Theology matters a lot in children’s ministry. When I began in ministry, I was woefully ignorant about that. I was prepared to build a ministry around things like themes, games and environments. I spent hours upon hours each week preparing to tell kids about God. But I never took even five minutes to think about what I was actually teaching them about God!
I had bought into the myth that theology in children’s ministry is not important. But I wasn’t the only one who believed this lie. I heard other kidmin leaders say things like:
“Kid just want to have fun!”
“Theology is boring. If you make it boring, new kids won’t come. And other kids won’t want to come back!”
“They’ll get theology when they get to the youth ministry.”
We need to make sure children are having fun and staying engaged as they’re learning. But that doesn’t require us to water down the message to a few puppets and a good moral to the story. And we can’t assume kids will learn what they need to know about God at a later time. Even if they do receive such teaching, many kids will have already formed opinions and views that aren’t rooted in who God is or what He’s done for us.
As I started to dig into systematic theology for the first time, I remember saying aloud, “Wow, I wish someone had taught me this stuff years ago!” That was the lightbulb moment that helped me realize the value and importance of theology in children’s ministry.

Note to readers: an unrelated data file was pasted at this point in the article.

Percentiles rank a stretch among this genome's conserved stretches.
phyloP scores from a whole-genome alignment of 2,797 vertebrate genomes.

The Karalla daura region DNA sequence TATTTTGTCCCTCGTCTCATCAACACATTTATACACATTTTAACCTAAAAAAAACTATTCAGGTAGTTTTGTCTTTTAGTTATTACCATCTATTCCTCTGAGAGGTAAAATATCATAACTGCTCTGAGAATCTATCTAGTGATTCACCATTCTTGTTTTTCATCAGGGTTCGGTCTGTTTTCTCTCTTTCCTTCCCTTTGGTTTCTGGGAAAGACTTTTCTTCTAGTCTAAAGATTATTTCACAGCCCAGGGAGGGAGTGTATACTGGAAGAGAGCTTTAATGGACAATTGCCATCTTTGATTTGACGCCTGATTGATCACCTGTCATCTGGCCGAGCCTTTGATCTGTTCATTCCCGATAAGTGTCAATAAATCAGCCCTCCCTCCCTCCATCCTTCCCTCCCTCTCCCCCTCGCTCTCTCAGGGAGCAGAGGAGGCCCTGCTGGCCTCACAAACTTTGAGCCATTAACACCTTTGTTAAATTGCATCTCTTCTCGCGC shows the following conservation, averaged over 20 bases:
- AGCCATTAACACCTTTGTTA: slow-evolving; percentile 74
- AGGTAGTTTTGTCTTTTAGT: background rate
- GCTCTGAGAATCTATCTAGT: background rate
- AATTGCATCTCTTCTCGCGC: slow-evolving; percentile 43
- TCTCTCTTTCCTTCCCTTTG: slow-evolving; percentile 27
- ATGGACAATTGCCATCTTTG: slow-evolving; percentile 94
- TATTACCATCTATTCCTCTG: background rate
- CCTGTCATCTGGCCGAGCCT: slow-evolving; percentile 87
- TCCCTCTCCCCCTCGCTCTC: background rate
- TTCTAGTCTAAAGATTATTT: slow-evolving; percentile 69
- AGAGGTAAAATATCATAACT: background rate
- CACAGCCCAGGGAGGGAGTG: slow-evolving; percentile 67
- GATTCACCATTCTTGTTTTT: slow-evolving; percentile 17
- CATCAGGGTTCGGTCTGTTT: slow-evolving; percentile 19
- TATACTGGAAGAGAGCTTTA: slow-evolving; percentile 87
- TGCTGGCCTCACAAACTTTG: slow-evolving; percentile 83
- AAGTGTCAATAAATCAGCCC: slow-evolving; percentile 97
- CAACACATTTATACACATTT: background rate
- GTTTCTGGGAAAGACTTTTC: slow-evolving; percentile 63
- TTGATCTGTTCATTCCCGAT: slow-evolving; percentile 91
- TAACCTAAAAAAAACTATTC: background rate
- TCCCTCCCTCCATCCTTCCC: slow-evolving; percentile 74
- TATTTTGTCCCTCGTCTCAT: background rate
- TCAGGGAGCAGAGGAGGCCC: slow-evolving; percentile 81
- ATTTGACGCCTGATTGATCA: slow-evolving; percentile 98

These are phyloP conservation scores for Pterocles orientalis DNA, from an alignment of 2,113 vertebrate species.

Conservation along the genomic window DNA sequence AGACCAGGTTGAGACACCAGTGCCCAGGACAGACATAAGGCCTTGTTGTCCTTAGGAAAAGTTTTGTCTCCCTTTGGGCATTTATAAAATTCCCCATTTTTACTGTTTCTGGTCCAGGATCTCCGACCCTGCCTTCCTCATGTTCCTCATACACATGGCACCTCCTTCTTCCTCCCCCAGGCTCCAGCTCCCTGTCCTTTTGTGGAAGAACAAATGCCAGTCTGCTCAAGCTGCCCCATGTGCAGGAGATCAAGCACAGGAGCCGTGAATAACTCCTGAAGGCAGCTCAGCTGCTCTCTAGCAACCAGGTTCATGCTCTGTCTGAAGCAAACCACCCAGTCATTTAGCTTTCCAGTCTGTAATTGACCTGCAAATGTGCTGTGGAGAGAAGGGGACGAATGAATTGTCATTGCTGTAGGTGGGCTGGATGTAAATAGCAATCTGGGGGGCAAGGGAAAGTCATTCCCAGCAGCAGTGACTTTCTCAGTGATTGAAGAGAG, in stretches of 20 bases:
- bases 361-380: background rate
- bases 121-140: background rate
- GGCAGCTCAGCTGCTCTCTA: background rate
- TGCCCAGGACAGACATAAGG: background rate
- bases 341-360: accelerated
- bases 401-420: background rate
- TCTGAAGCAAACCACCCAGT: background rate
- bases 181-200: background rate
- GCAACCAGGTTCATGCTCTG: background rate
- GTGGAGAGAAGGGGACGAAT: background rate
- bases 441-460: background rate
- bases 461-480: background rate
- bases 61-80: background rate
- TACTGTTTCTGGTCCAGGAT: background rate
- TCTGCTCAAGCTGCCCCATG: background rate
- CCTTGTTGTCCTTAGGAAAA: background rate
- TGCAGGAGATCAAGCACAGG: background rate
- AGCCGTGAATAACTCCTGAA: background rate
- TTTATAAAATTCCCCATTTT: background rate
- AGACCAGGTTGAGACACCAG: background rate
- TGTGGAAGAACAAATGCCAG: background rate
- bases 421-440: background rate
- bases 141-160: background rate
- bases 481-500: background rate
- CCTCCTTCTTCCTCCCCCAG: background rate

3 Reasons Theology Matters in Children’s Ministry
1. Theology matters because it helps us clearly define what kids need to know.
We tend to focus a lot on how we teach but not enough on what we teach. Instead of looking at curriculum based on creativity or ease of use, we need to look at curriculum based on what it’s actually teaching kids about who God is and what He’s done.
We’re all teaching kids something about God. But the real question is, do we know what? Building a children’s ministry on good theology helps us define what kids need to know. Then we can structure our programming, curriculum and events toward sharing that message with as many kids as possible.
2. Theology matters because it pushes kids to want to know more.
Did you see the movie trailers for Star Wars? They were captivating yet never revealed any parts of the story! The trailers got people excited to see the rest of the movie and to hear the full story.